In order to defeat the imperialist war abroad and the bosses’ war “at home,” class-conscious workers must oppose all the capitalist parties and politicians, and build a class-struggle workers party. Revolutionaries fight to drive the U.S. out of Iraq and Afghanistan – which will be anything but orderly, as the U.S.’ exit from Vietnam showed – by workers action . We would like to see the “diplomats” (spies) and “contractors” (mercenaries) clambering onto the roof of the U.S. embassy desperately trying to helicopter out of the “Green Zone” in Baghdad. A defeat there would put a damper on U.S. imperial adventures around the world, and would aid the struggle of working people, immigrants and oppressed minorities in the United States itself. The drawn-out U.S. defeat in Vietnam set the climate in which women made many gains including the right to abortion, and the racist death penalty was (temporarily) suspended. U.S. rulers gave in on these issues because they were afraid the entire country could blow.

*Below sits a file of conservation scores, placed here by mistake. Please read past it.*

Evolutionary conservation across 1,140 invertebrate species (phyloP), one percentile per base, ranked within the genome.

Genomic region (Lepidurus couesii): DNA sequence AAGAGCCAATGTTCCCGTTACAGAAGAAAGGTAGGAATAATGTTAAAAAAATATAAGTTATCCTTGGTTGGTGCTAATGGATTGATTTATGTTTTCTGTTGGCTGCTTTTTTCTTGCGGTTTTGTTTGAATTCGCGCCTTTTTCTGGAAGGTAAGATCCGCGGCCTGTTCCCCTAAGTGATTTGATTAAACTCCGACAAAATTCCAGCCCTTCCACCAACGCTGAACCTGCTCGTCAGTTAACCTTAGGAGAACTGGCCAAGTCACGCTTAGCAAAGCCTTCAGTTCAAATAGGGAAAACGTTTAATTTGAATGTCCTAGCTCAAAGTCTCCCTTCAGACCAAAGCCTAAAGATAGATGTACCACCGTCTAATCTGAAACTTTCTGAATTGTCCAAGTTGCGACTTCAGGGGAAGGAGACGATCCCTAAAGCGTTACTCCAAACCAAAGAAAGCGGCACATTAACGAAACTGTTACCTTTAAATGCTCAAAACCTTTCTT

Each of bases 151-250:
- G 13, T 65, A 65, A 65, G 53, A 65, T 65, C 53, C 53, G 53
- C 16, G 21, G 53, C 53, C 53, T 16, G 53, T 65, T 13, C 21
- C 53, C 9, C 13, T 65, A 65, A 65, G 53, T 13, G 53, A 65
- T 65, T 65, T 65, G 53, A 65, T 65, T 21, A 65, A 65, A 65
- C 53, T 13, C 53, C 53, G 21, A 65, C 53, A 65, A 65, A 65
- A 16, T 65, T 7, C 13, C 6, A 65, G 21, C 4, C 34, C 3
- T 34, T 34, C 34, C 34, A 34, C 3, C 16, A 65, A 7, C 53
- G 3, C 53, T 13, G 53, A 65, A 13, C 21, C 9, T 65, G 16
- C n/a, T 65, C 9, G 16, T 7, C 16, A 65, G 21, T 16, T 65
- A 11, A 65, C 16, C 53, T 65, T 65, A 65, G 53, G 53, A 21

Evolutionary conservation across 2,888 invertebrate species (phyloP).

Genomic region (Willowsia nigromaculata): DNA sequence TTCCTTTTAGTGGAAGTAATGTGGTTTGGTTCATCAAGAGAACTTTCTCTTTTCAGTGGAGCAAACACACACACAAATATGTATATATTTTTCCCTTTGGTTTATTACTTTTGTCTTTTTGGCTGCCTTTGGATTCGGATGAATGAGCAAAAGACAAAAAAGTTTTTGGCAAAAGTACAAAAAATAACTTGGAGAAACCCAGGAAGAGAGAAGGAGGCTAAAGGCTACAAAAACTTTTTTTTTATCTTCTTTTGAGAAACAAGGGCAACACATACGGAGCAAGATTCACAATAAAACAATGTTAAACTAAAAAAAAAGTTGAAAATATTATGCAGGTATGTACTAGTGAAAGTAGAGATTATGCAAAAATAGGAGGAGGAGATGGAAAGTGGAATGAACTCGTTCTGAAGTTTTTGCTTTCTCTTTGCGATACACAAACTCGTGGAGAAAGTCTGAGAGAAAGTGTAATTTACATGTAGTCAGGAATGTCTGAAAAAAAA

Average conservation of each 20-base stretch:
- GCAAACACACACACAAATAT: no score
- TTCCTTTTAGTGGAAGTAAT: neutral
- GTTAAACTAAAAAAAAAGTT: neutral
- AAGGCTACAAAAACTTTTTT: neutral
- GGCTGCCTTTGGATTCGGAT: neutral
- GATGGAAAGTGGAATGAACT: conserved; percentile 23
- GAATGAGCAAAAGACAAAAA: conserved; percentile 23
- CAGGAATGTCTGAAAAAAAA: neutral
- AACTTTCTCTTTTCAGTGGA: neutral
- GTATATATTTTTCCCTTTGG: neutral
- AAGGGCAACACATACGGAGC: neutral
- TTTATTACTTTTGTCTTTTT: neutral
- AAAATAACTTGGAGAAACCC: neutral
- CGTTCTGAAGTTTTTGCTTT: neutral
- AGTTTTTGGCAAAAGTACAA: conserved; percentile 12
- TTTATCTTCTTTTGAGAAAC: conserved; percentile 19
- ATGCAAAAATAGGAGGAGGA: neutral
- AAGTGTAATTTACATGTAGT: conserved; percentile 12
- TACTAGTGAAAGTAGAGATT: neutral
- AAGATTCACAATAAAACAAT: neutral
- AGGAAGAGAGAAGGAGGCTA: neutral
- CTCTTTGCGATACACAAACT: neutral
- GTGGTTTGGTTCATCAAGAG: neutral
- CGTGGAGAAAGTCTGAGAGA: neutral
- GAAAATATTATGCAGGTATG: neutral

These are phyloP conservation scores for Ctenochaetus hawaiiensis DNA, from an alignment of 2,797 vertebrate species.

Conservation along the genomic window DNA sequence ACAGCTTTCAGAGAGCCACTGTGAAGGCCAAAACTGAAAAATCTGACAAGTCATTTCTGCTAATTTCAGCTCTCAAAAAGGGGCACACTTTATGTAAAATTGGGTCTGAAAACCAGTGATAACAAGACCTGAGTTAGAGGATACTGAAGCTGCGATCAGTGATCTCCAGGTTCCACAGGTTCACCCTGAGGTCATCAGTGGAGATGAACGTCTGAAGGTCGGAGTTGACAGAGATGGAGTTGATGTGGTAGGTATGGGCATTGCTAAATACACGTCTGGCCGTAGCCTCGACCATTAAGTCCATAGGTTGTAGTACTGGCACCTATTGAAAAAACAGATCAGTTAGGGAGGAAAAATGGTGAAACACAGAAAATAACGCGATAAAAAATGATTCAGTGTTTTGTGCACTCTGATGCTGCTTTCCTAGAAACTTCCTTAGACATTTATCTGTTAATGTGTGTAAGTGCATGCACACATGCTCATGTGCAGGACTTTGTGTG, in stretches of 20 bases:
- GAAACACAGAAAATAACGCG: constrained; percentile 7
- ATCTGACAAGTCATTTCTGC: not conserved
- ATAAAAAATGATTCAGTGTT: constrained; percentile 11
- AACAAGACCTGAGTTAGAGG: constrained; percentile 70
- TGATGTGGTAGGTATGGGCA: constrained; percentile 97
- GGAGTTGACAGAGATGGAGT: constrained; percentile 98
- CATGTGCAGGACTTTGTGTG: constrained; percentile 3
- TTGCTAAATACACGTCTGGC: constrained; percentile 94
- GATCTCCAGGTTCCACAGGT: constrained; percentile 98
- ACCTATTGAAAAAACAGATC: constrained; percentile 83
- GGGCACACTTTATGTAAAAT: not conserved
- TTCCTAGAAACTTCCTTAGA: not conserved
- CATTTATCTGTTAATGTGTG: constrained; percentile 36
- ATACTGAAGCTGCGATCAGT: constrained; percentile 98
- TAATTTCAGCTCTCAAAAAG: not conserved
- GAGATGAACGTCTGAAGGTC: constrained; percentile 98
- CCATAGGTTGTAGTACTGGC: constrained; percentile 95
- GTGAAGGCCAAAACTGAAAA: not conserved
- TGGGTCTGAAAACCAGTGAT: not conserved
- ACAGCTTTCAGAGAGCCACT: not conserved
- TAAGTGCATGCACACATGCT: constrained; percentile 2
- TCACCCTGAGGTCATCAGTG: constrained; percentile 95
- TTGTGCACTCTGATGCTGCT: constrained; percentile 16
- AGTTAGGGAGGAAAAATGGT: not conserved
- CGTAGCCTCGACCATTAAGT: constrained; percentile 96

Fighting for workers action against the war and against all the capitalist war parties is a key way to break the political stranglehold of the captains of industry and their labor lieutenants. The ILWU port shutdown can and should be a catalyst for such action. ■